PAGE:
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Energy Assesments and Audits
Last Updated: 01/09/2009
Weather changes cost money! That's not news. One thing we can be sure of is that there will be weather! But the price of oil and gas is bouncing around like lacrosse ball in a handball court. You know it’s not going to get less expensive to stay comfortable. What can you do to make your home less of an energy hog? Turn down the thermostat and put on a sweater? That will work, but are there other, longer term approaches?
The replacement window manufacturers are shouting their advantages – “SAVE 50% ON YOUR HEATING BILL!” Insulation and heating equipment contractors are claiming they have the answer. Then there are all the “widget” solutions – solar, ground water heat pumps, radiant panels. You have a bucket load of possibilities. What do you do first?
The best place to start is to know where you are. A comprehensive energy analysis will provide you with information on how well your home is working now and what steps can be taken to improve its performance. There are some wonderful tools that are like taking your house to the doctor for a physical. A “blower door” is a large fan that mounts in the doorway of your house, temporarily replacing the existing door. The technician operates the fan to pull the air out of the house, depressurizing it. Air is pulled back into the house through existing holes and cracks. How hard the fan has to work tells the technician (and you) how big those holes and leaks are and the performance can be compared to other homes of a similar size. It also tells you where those holes and leaks are so you (or a contractor) can seal them up.
A “duct fan” can do the same thing for your heating system (if your heat is distributed by warm air). The duct fan pressurizes the ducts and lets the technician (and you) how leaky the ducting system is. Keeping the air in the ducts will improve the delivery of heat to where it is supposed to go, reduce the cost of heating, and make your home more comfortable.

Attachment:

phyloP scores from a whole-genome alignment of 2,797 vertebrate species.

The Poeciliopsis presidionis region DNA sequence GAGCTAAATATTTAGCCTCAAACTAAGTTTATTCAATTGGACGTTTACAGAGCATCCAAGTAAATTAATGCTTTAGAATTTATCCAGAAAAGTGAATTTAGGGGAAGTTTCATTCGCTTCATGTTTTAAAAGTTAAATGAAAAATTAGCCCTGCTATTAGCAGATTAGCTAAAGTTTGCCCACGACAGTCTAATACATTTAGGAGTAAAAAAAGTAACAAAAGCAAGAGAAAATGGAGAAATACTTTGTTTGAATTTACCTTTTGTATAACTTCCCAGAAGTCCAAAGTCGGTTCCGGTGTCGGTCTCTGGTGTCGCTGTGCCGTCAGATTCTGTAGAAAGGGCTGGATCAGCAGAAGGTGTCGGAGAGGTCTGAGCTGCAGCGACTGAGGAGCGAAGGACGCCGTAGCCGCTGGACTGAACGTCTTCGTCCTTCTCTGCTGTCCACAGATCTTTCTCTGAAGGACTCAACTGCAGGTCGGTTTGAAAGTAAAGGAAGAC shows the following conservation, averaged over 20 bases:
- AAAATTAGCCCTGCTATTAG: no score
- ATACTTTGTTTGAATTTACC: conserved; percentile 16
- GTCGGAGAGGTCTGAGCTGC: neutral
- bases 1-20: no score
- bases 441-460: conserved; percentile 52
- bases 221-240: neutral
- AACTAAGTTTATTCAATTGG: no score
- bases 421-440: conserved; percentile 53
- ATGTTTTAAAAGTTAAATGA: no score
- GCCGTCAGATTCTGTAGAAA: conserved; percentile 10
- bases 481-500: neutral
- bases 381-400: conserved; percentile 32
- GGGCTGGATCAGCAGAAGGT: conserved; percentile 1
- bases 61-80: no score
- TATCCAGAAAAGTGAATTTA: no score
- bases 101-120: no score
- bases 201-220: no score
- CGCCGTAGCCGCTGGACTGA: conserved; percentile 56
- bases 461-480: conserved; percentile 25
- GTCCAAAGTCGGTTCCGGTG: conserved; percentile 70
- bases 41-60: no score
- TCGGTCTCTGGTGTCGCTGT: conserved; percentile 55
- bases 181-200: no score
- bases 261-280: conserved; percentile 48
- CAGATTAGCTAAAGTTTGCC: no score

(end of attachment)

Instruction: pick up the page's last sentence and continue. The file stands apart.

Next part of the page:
Infrared imaging can “see” the heat leaving your house. It is a special camera that can look at the infrared signature of a wall or roof or floor and show you exactly where insulation is missing or incorrectly installed or has settled over time. They can even show you if there is moisture behind the wall that should be address.
Furnace test equipment has come a long way in the past twenty years. These devices can show you how efficient your present furnace is and whether or not it should be replaced. It can measure leaks of deadly carbon monoxide that should be dealt with immediately for the health of all the occupants.
Some technicians have equipment to measure the pressure difference between the house and an attached garage to make sure the pollutants from the garage are not flowing into the house. Some have air flow measuring equipment to be sure that the exhaust fans in the home are moving an adequate amount of air to the outside. With all of this information you can make informed decisions on what to do first. It may be that sealing up the air leaks to the attic is the best place to start. It may be the air leaks in the duct work. Remember that the house is a system – making changes to one component will affect other components. It makes sense to reduce the energy load of your house before your replace the heating system. Replacing the heating system and then reducing the load will mean that the heating system will be oversized and won’t run efficiently.
Some utilities are providing free energy assessments, and as you can imagine, they are pretty busy at the moment. You will want to ask for a “comprehensive” energy audit and ask if they do blower door testing. Independent contractors can charge from $200 to $1,200 for an assessment or audit depending what they are required to do and how busy they are. It is a very worthwhile investment. Houses are complex and a major investment. Their purpose is to keep you comfortable and healthy and protect you from the elements. It’s worth investing a few dollars to know how to keep it running right. It’s good for you and good for the planet.

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